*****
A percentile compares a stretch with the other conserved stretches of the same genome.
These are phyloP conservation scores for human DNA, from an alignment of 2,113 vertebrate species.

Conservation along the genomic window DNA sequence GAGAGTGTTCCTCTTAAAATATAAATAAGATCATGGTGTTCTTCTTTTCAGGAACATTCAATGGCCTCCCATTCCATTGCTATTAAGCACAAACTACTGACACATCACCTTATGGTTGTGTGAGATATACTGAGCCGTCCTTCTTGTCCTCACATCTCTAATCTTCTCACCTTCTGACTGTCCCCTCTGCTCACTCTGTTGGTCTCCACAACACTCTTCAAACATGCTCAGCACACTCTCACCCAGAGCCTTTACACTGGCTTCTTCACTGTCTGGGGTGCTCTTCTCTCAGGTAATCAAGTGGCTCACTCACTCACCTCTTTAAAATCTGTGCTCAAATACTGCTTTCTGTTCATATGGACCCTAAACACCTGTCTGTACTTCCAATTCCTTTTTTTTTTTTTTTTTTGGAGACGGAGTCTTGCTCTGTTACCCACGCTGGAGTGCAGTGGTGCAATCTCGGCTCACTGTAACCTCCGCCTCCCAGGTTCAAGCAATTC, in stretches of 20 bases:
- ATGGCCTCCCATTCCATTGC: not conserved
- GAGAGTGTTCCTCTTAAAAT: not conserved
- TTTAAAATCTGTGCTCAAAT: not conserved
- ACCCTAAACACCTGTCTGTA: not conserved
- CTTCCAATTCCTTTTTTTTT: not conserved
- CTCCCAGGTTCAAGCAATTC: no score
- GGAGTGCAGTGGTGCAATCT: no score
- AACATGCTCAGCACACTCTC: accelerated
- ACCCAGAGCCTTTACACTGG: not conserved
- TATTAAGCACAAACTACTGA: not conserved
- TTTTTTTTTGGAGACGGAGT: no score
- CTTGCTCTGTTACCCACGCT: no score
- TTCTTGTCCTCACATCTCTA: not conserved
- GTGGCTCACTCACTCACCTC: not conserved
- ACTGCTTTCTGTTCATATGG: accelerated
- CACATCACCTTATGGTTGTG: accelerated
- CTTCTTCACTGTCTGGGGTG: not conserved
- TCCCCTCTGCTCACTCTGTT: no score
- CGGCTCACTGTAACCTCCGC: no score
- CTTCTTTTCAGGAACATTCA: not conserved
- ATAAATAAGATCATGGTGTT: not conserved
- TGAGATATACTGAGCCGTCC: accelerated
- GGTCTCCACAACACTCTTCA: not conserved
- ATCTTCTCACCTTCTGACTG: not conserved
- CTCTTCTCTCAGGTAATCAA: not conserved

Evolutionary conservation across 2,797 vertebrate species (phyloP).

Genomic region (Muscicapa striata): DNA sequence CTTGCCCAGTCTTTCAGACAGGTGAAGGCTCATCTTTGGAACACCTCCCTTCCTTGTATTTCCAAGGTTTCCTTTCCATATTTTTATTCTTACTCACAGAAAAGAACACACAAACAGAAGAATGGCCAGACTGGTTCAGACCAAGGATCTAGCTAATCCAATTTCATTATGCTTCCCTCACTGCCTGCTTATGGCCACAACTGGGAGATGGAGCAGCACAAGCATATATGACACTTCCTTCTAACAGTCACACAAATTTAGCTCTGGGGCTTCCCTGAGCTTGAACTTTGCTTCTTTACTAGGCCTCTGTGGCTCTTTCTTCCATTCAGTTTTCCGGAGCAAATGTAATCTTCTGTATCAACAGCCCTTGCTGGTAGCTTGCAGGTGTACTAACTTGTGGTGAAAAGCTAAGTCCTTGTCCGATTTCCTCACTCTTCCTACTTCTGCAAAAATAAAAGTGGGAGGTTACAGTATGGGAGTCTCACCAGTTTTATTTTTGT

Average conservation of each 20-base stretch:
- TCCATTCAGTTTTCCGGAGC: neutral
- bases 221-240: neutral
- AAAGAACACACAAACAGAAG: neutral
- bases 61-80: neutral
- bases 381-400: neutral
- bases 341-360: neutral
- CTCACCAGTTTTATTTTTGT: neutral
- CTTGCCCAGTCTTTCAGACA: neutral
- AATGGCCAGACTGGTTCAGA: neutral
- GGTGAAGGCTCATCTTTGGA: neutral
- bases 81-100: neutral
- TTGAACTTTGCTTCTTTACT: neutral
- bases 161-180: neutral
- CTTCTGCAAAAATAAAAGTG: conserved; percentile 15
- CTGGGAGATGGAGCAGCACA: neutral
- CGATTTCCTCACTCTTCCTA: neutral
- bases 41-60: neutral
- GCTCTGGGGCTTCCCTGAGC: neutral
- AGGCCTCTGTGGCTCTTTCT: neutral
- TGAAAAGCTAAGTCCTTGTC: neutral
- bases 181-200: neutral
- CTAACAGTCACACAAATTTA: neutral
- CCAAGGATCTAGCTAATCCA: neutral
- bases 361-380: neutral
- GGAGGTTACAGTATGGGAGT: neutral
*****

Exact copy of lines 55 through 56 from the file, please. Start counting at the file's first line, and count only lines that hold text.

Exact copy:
- bases 361-380: neutral
- GGAGGTTACAGTATGGGAGT: neutral